This weekend marked the return of the Bundesliga after a two-month break. The world set its eyes on Germany as the first major sporting league in the world dipped entered the realm of socially distanced competition.
“If the Bundesliga isn’t successful, I don’t know who will be”. Toni Kroos was categorical in an interview with Spanish journal As. Indeed, expectation drenched the narrative around the return of football in Germany. This wasn’t just a welcome return of live football to our TV screens. The Bundesliga led the way into a world where sport will have to completely alter its operation if it is to survive.
A chorus of (irrelevant) opinions
Let’s get this out of the way first. There was no lack of criticism about the protocols set in place by the Bundesliga. The empty stands stood out as a sore spot for many fan groups. These groups derided the Bundesliga’s preference for income, at the expense, they say, of the fan element. The Geisterspiele are, in their eyes, the consummation of the perverted business model of football, where TV money is generally the main source of income for most teams, fans’ voices be damned. Indeed, Geisterspiele have alien atmospheres. Pundits compare them to training sessions, amateur games and everything in between that isn’t the fantastic familiar thing.
But here’s the thing: anyone who is serious about football resisting and overcoming the impact of the pandemic knows that there is no other possible alternative. Only a few clubs can ride out the crisis with their existing cash reserves. Those who can’t depend on the Bundesliga restarting and being broadcast on television.
With 13 out of 36 Bundesliga and 2. Bundesliga clubs facing insolvency without a restart, this wasn’t a matter of making money for a privileged few. This is about making sure that many of the 56,000 families working in football don’t see their livelihood vanish. And, obviously, to ensure the survival of the Bundesliga and the 2. Bundesliga after the pandemic subsides.
So while you may or may not sympathise with the fans’ causes, the fact remains that the discussion has morphed into something else: survival.
The Bundesliga, in the form it adopted this weekend, is, as DW’s Matt Ford put it, “football as it has to be”.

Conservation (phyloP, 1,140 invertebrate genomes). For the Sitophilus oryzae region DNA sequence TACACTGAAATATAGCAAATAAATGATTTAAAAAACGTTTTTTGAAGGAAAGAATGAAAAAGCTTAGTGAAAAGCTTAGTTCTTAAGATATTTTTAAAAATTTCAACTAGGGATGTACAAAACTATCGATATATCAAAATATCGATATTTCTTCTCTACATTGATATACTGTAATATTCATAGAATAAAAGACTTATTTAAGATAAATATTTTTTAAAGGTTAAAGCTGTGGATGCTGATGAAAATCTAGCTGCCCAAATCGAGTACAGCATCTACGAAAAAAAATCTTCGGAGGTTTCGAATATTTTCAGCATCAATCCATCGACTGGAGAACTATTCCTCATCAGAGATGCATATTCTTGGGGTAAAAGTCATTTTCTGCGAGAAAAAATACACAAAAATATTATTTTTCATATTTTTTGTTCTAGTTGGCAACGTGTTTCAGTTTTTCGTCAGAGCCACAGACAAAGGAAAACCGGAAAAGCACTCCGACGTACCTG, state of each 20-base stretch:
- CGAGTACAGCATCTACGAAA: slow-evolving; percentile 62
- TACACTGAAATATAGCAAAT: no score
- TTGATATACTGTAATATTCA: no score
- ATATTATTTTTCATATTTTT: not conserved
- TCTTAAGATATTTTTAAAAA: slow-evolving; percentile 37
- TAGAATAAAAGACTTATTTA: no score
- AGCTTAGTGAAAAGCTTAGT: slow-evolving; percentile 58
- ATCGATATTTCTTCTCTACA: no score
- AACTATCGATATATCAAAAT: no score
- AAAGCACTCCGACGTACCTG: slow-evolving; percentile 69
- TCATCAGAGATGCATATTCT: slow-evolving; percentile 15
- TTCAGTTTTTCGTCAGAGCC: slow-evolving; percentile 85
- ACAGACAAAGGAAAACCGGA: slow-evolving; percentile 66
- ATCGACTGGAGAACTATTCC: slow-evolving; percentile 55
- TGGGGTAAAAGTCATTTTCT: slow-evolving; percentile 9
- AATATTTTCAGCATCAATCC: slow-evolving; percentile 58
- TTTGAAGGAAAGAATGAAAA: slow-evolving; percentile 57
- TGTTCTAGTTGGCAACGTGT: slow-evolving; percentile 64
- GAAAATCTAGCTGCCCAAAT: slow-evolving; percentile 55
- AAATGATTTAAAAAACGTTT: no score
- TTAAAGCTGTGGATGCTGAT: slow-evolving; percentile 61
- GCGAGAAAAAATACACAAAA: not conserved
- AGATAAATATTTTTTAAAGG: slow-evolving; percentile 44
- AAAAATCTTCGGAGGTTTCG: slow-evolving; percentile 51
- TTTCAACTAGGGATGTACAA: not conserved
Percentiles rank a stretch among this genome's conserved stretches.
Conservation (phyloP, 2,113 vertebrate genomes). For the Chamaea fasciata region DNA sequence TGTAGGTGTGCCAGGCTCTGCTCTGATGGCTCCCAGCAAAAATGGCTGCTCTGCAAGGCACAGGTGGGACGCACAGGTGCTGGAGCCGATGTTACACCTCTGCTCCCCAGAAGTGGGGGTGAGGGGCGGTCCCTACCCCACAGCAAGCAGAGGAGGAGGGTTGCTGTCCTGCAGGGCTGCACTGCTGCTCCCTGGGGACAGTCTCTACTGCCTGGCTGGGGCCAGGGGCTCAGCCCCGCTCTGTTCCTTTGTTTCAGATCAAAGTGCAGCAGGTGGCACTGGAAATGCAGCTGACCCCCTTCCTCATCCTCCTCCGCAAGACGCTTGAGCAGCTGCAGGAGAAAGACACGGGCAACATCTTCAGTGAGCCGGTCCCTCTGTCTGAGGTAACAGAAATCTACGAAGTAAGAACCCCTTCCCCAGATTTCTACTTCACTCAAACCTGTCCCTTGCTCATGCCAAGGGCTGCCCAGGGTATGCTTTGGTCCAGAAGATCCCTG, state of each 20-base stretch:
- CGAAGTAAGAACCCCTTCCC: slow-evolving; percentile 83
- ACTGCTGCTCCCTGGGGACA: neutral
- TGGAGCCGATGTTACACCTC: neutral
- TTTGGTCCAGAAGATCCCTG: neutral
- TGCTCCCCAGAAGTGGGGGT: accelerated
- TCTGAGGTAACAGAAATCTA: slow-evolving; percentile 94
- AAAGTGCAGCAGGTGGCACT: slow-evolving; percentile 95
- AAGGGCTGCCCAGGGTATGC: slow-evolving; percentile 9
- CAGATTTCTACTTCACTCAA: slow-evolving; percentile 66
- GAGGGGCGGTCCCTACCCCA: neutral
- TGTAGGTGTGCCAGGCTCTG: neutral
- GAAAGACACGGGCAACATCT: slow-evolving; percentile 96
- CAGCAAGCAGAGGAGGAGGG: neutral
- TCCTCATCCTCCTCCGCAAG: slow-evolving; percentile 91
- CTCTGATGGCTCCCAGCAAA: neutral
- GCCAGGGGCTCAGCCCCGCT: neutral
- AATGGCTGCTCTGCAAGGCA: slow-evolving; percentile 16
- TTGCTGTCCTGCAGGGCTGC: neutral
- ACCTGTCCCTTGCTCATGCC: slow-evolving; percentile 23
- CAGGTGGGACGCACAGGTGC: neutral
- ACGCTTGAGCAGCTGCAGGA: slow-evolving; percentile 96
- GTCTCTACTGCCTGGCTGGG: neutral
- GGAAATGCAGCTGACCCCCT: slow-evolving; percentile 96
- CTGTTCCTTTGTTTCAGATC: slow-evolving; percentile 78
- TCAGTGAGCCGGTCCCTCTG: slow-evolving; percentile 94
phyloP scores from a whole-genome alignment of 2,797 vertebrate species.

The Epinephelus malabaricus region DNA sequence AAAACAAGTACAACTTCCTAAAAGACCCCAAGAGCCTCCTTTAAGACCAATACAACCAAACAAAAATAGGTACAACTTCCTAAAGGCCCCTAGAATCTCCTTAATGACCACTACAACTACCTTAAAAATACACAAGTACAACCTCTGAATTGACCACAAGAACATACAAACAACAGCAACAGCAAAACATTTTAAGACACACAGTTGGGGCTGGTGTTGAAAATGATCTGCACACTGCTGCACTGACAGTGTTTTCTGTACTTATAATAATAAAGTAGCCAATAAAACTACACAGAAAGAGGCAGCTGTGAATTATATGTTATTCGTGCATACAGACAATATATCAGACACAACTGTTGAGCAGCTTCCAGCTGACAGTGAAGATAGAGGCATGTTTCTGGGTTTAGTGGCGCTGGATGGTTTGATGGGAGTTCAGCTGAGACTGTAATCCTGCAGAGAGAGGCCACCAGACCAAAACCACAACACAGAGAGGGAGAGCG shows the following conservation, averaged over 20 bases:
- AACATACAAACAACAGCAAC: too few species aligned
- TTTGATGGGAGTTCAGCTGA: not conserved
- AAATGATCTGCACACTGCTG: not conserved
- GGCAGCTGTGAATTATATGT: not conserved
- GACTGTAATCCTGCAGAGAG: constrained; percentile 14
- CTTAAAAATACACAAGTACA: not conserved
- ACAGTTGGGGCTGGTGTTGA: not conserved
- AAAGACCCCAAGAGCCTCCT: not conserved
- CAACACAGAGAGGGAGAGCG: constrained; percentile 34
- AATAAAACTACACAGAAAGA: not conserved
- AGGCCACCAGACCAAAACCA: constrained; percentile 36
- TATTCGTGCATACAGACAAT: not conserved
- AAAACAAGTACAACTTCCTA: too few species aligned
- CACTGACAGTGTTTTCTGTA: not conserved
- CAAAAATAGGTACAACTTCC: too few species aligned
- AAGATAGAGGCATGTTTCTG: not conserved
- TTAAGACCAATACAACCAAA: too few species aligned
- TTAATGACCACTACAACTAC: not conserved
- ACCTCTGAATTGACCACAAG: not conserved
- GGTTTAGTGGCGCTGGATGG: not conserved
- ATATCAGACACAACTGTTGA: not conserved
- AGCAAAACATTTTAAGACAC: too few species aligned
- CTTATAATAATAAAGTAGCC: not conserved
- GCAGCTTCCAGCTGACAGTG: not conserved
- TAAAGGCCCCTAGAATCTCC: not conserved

Success – for now
Overall, this weekend produced a feeling of success for everyone involved. Authorities hailed the restart as a triumph. Players looked thankful to be able to resume play. Fans were no doubt delighted to see their teams play again. Even people with an otherwise non-existent interest in the Bundesliga relished at the opportunity of watching live top-tier football for the first time in ages. BT’s broadcast of the Reiverderby averaged 500,000 viewers, well over the 400,000 set by Premier League games.
In the health front, the display was as shocking as it was encouraging. Barring Mats Hummels’ slip before action started at the Signal-Iduna Park, players and staff adhered rigorously to the guidelines imposed by the league. Substitutes sat in new designated areas, keeping the mandatory distance. Ball boys cleaned balls with disinfectant wipes all throughout the games. For the most part, and even though socially distanced goal celebrations weren’t mandatory, players appeared more restrained in their jubilation after scoring.
The league adopted an intransigent stance with violations, too. Augsburg manager Heiko Herrlich was made an example of after breaching quarantine. As a result, Herrlich missed his team’s game against Wolfsburg. In addition, he will need two negative tests to be allowed near his team again.
Reason for caution
As such, we can draw a few conclusions from this weekend. First, that so far the discipline element holds. Second, that this will be the new normal for a while. Third, that the world watched on in rejoice and relief as the Bundesliga passed its first restart test. Fourth, and crucially, that we need to wait longer before we can conclusively reach the verdict that the restart was successful. Eight matchdays remain in the season. That equates to some six weeks, during which many factors can change. Things beyond the DFL’s and the clubs’ control can alter the course of the roadmap. As a result, even a perfect record on the part of the DFL and the Bundesliga does not guarantee that the season will be finished.
For now, I think we can all be happy that the Bundesliga is back. It shows that things can be done responsibly, if not risk-free, to ensure that life can return to some remnant of normality whilst doing as much as can be done to contain the virus. It brings much-needed solace to fans, myself included. I’d grown sick of watching reruns of old games, the novelty of which wore out quickly.
So far, so good. The Bundesliga leads the way, and the world looks on with contained optimism.